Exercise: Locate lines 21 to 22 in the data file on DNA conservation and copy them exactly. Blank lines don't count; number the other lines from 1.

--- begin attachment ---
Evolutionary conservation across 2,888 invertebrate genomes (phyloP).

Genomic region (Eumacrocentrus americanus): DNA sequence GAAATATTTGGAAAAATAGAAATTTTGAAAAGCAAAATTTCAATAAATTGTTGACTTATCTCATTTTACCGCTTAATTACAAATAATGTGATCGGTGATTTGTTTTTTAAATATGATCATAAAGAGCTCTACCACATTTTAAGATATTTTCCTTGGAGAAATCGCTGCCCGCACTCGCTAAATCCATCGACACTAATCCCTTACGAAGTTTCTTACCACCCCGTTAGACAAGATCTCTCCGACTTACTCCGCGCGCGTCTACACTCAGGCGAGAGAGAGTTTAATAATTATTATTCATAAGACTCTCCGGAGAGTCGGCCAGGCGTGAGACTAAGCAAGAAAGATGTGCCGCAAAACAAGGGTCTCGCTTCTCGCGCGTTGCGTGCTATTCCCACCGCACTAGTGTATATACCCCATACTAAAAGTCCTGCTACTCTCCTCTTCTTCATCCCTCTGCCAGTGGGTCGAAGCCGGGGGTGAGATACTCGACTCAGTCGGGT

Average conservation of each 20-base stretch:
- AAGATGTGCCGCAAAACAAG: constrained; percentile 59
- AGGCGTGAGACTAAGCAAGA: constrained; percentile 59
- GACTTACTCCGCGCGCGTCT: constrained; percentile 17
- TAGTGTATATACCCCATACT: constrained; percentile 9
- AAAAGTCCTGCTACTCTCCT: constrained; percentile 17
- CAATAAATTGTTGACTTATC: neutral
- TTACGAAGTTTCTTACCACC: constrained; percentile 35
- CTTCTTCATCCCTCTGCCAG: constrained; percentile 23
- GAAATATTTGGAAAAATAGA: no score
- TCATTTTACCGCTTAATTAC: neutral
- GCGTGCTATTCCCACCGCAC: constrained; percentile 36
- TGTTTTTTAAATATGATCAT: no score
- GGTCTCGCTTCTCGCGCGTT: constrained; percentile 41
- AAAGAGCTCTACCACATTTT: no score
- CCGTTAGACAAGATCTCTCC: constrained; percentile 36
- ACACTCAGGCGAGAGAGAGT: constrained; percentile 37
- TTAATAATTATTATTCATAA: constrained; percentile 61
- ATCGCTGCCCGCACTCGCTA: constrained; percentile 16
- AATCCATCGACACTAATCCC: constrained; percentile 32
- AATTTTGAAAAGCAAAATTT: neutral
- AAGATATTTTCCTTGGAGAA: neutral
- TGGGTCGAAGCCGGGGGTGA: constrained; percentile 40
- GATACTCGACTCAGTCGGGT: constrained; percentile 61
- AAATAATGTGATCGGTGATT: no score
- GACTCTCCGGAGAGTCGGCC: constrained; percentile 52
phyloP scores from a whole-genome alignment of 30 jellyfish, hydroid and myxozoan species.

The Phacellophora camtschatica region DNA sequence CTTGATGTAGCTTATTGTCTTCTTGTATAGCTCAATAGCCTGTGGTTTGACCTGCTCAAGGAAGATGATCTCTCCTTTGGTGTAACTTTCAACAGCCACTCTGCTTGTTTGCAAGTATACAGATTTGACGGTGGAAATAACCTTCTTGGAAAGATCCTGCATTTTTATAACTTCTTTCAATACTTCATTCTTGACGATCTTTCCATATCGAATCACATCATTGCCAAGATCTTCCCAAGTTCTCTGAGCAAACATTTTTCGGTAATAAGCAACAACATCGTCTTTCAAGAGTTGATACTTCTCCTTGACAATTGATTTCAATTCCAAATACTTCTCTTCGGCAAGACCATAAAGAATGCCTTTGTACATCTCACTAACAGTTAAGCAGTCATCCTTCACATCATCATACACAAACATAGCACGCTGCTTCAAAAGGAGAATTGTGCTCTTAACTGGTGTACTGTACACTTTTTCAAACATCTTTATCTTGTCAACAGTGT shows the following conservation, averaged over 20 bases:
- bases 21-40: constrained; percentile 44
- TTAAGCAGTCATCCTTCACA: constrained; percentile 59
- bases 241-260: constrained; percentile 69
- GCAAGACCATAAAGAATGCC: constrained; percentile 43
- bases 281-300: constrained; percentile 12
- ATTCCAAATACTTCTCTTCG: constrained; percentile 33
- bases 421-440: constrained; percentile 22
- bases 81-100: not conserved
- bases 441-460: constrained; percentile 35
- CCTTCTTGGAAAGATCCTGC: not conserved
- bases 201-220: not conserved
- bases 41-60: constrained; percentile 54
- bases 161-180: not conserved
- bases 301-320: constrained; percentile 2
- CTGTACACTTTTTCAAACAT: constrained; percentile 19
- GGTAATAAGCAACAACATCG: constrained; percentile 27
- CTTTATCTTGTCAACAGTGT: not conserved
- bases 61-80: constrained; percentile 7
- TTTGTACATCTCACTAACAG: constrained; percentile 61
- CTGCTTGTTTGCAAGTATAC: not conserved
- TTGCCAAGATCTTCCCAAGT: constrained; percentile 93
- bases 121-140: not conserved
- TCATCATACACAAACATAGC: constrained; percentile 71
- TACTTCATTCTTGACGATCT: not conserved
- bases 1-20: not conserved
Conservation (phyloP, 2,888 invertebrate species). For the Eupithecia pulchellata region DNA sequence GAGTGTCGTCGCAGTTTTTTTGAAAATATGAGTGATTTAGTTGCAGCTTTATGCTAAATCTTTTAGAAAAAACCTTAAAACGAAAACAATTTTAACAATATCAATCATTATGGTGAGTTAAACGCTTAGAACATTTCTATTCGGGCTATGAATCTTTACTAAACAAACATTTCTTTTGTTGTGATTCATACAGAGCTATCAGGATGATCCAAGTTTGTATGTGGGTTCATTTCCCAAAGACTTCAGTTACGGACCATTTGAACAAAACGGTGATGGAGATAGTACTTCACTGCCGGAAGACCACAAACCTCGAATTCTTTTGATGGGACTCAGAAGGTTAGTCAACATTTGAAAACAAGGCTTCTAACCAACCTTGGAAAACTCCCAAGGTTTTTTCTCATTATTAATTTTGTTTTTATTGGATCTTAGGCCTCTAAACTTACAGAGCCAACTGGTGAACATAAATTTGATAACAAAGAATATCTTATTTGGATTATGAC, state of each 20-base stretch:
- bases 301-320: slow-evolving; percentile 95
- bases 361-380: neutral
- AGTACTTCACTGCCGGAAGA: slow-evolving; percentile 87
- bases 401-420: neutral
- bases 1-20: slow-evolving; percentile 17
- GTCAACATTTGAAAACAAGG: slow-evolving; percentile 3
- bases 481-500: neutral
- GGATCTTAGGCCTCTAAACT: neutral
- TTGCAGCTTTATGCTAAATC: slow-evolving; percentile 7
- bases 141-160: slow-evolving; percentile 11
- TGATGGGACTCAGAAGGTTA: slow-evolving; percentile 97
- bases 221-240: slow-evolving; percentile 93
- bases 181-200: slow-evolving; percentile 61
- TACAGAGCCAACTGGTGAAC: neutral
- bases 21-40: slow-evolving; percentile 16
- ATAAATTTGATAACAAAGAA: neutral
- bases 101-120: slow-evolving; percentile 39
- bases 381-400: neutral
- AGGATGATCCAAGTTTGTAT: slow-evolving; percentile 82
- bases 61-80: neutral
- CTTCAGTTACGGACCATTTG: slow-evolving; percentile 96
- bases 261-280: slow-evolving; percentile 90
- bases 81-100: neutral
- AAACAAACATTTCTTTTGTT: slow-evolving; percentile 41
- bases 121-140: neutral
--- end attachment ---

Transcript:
- ATCGCTGCCCGCACTCGCTA: constrained; percentile 16
- AATCCATCGACACTAATCCC: constrained; percentile 32